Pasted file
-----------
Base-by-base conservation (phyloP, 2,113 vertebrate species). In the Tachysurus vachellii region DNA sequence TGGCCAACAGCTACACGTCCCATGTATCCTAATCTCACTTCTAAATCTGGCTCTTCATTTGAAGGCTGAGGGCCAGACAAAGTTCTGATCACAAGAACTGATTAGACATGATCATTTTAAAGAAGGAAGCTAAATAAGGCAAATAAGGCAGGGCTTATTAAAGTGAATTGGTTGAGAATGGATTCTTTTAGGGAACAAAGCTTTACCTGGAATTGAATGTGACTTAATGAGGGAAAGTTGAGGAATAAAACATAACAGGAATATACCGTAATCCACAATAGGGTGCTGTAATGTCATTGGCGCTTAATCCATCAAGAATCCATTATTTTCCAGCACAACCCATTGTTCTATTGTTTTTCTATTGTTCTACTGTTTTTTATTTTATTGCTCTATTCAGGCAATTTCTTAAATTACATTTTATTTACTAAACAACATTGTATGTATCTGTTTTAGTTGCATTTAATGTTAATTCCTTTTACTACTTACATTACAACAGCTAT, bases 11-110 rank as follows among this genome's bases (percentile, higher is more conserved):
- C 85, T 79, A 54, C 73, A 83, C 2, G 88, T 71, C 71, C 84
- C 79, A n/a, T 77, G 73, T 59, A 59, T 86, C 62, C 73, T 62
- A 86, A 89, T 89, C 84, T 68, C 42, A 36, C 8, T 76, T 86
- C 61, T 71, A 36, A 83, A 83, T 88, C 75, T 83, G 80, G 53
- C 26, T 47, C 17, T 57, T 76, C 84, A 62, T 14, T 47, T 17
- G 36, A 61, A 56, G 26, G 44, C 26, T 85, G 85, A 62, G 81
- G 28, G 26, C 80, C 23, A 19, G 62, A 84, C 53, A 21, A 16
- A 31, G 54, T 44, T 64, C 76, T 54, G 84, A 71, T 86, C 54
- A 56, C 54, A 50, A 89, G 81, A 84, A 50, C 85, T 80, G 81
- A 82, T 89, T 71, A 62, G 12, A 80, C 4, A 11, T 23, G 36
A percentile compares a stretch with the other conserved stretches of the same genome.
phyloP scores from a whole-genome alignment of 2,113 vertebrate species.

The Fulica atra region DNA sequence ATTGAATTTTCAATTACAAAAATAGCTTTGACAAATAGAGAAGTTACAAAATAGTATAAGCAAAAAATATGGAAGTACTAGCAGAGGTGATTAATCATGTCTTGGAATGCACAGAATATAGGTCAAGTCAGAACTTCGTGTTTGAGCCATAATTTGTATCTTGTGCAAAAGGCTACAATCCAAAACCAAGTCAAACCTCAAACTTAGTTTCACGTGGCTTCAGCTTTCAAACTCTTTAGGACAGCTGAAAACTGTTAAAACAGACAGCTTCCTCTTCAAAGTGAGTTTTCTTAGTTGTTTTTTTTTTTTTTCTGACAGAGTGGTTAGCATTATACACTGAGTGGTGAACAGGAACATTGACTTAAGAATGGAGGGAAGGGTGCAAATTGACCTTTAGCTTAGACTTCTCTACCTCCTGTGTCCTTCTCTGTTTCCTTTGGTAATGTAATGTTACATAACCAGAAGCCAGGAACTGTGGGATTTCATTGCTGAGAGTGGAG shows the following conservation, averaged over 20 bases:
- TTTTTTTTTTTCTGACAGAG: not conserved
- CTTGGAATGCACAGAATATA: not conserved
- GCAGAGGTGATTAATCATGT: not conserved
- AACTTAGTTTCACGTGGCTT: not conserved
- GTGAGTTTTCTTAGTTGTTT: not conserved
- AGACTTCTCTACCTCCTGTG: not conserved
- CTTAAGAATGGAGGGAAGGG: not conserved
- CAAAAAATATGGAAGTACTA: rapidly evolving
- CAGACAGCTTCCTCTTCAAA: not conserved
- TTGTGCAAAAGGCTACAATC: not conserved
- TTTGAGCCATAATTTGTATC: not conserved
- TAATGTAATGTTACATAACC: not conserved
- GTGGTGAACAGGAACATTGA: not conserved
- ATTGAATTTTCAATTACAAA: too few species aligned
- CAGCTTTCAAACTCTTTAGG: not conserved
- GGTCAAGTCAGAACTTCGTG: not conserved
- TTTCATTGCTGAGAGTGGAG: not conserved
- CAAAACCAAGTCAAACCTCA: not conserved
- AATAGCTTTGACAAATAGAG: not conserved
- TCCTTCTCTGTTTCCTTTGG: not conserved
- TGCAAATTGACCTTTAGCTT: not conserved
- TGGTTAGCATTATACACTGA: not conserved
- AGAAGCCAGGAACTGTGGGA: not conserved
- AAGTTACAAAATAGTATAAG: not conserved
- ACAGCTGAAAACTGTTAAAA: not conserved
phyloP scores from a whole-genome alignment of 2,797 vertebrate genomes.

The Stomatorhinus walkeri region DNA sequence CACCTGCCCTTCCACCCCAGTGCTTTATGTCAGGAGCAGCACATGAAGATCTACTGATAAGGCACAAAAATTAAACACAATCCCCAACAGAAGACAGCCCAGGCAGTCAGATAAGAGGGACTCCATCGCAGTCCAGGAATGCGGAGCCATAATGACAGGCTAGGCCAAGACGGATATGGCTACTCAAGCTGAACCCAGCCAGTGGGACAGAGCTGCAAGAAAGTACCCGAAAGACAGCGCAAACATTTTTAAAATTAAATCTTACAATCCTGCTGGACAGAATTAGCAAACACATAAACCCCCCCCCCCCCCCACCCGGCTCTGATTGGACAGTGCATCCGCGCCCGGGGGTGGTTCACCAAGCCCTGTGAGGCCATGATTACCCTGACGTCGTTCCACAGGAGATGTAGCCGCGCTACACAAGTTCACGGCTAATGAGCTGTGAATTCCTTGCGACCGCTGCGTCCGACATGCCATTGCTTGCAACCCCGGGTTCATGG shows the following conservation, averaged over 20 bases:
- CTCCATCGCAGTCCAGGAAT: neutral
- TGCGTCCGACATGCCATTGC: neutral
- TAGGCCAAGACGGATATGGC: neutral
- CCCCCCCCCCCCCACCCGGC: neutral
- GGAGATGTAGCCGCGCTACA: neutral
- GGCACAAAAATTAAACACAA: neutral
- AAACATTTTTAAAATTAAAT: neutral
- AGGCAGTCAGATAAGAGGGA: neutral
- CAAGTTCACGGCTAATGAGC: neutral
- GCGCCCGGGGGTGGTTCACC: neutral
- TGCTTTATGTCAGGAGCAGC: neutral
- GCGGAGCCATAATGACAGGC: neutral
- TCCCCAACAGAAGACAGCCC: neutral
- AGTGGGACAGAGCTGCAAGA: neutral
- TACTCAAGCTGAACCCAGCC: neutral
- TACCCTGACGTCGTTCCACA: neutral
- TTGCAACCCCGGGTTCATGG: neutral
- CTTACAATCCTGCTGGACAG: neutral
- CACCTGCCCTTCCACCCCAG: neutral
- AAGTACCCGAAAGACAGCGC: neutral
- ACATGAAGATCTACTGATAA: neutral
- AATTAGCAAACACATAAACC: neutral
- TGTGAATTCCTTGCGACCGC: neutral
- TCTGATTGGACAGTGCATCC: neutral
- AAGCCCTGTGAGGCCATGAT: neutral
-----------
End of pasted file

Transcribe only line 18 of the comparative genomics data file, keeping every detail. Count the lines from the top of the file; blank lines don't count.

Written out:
- AACTTAGTTTCACGTGGCTT: not conserved